Don’t just label it laziness; a new study published on Thursday in the journal Current Biology suggests that making judgments that are easier in the short term but worse overall may be a biological regulating mechanism to counteract cognitive weariness.
The author of the study Mathias Pessiglione is the Inserm research director at the Brain and Spine Institute in Paris. “Influential theories suggested that Mental exhaustion is a sort of illusion cooked up by the brain to make us stop what we are doing and turn to a more gratifying activity,” he said in a news release. Mental exhaustion would be a signal that makes us stop working, but for a different reason: to preserve the integrity of brain functioning, according to our findings, which reveal that cognitive work leads to a true functional alteration – accumulation of noxious substances.
In the experiment, 40 participants were given the option of a simple or difficult activity that required them to distinguish letters on a screen for more than six hours. During the course of the trial, participants provided feedback on their levels of Mental exhaustion, and researchers employed magnetic resonance spectroscopy (MRS) to track their metabolic reaction.
Then, each participant was given the option of choosing a smaller, more immediate reward that needed less cognitive restraint or a larger, longer-term incentive that required some impulse control (for instance, I can give you $10 now or put $50 in your bank account tomorrow).
According to the study, participants who had to work longer on the six-hour activity were more willing to accept the lesser incentive. Researchers discovered that participants’ levels of glutamate, a neurotransmitter involved in memory and learning, increased with the intensity of their mental processes.
The study concluded that the glutamate accumulation after prolonged periods of focused thought causes a response in the brain that makes it more challenging to use the prefrontal cortex, the region of the brain that allows us to control our thoughts, leading to decisions that are more impulsive than strategic. After a long day, less deliberate consideration will go into decisions, decreasing the likelihood that glutamate will continue to build up to potentially dangerous levels.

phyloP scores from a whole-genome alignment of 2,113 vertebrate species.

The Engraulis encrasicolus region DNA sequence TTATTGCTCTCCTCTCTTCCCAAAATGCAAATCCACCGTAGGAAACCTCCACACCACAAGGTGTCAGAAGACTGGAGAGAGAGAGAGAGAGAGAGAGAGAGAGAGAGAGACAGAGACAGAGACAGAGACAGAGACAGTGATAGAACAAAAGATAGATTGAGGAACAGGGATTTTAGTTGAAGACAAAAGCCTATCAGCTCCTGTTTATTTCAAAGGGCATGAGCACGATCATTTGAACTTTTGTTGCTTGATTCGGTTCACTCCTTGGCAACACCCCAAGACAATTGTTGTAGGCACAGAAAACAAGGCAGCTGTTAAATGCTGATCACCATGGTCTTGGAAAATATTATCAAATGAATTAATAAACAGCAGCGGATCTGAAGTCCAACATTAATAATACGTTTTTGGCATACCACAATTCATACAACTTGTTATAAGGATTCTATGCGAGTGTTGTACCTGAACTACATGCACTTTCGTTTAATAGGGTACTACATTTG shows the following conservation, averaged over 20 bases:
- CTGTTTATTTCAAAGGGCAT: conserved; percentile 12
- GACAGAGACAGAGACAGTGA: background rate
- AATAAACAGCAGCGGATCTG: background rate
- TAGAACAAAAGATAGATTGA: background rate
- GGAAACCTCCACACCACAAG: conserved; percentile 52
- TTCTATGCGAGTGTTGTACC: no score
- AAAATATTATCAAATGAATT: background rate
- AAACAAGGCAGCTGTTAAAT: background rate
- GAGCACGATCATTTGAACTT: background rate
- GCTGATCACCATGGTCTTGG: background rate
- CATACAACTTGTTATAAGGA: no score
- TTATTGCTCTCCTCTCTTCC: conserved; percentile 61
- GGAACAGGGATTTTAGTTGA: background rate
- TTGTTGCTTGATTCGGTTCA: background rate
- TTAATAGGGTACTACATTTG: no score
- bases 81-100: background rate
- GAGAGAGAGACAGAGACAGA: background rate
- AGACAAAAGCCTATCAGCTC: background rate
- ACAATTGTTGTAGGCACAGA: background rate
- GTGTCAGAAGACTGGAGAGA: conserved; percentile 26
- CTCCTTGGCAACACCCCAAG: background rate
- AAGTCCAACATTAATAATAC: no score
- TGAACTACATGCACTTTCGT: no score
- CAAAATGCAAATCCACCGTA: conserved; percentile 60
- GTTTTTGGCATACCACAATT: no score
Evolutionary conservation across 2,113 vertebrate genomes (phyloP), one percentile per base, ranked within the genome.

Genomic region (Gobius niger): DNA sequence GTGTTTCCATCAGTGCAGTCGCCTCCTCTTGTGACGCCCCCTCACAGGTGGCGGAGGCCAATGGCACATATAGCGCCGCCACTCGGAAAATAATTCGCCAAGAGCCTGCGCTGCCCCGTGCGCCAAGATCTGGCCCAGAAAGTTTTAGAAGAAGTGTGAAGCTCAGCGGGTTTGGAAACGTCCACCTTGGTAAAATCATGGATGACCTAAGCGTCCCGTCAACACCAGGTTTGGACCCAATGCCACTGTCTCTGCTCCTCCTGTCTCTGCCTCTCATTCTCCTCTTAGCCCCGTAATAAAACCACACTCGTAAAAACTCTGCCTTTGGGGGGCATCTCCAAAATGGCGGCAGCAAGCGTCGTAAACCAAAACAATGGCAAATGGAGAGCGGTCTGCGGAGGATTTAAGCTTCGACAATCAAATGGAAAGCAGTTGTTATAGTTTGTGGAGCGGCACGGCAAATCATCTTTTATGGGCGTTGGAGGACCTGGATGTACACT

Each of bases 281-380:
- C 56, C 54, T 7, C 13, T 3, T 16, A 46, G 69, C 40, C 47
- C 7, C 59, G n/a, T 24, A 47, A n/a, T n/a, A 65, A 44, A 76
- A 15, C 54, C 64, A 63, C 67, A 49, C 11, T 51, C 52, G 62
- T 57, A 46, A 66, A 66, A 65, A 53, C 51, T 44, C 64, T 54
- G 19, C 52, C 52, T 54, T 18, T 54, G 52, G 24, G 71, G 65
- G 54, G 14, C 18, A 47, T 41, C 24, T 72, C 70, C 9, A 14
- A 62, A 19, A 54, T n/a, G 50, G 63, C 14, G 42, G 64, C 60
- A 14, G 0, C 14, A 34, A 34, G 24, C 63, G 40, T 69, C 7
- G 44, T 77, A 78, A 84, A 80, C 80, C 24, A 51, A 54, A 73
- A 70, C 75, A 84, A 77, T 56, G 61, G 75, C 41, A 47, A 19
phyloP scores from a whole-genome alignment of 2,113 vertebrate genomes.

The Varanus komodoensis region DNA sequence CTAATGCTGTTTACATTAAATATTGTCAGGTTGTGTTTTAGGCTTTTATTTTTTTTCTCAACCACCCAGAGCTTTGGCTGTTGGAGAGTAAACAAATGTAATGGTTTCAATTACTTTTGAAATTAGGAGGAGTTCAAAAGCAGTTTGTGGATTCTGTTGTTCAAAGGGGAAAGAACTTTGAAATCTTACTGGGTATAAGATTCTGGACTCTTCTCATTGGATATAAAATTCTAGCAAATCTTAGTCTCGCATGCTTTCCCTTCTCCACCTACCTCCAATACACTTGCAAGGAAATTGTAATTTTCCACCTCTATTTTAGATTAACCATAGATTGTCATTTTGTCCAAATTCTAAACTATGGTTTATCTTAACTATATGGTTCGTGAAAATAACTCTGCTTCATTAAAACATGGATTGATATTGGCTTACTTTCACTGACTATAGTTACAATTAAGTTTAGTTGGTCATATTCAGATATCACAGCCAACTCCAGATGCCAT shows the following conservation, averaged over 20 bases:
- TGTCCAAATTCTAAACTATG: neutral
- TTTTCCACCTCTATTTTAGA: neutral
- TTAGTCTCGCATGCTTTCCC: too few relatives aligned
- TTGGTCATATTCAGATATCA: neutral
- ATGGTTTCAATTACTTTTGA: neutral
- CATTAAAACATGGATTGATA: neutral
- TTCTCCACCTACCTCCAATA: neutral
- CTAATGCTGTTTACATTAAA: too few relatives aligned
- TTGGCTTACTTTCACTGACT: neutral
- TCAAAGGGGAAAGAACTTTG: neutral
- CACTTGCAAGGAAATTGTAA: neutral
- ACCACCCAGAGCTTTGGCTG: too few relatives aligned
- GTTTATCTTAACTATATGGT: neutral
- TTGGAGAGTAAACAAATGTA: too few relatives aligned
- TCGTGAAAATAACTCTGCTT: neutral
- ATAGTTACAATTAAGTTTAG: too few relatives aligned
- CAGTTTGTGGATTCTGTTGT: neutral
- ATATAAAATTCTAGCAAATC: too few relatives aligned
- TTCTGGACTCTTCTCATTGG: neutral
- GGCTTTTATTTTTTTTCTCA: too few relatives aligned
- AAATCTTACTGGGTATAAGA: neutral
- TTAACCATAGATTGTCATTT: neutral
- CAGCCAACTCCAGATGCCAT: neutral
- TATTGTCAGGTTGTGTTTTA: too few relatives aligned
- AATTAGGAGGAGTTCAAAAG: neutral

Make sure you aren’t too fatigued before making a big decision or when attempting to keep up with your to-do list, advised study author Antonius Wiehler, a cognitive neuroscientist and postdoctoral researcher at the Paris Brain Institute.
The study also found that it may be challenging for people to assess their level of Mental exhaustion appropriately.
Take breaks and try new things to prevent Mental exhaustion
We must first learn to identify Mental exhaustion in order to learn how to combat it.
According to Phillip Ackerman, a psychology professor at the Georgia Institute of Technology, you are less likely to experience Mental exhaustion while engaging in an enjoyable activity than when engaging in an unpleasant one. Ackerman was not a part of the investigation.
He said, “Consider how much more mentally worn out you may feel after 30 minutes reading a textbook than you would if you stayed up late reading a novel.
But Ackerman asserts that if you engage in any activity that requires mental effort for a sufficient amount of time, you will probably become exhausted.
Long periods of difficult thought are sometimes unavoidable, so you have to put out your best effort. In those circumstances, Ackerman said, how you handle Mental exhaustion might make all the difference.
He clarified that feeling tired is not the same as doing worse.
There are three common responses to feeling exhausted: continuing the activity with less effort, concentrating on getting through the difficulty, or pushing oneself to think even more forcefully.
According to him, the first alternative frequently results in a decline in performance because the task is given less focus and effort without a chance to recuperate properly. The third can improve your thinking and focus, but if you have to keep going for a very long period, you run the risk of coming down violently. Over the course of the intense thought timeframe, the second frequently keeps up a similar or even better level of performance, he continued.
In the best-case situation, Ackerman said, people can prevent cognitive Mental exhaustion by scheduling pauses throughout the challenging thinking.
If they involve engaging in a different activity, those breaks might be rejuvenating for a worn-out mind. Changing things around helps refresh a worn-out mind, he said, even if it involves something else that demands effort.
Therefore, it could be beneficial to take a walk outside or play a game of cards with a buddy to break up a long day of concentrated research. Additionally, taking time off may result in even better results when you return to work.
Pessiglione added that genuine rest is also beneficial.
“I would use two tried-and-true methods: rest and sleep! There is strong evidence to suggest that glutamate is removed from synapses while we sleep,” he stated.
What if you wake up already tired?
Almost every night, despite getting seven to eight hours of sleep, you wake up feeling exhausted. How could you be sleeping according to a golden rule so correctly and still feel so off?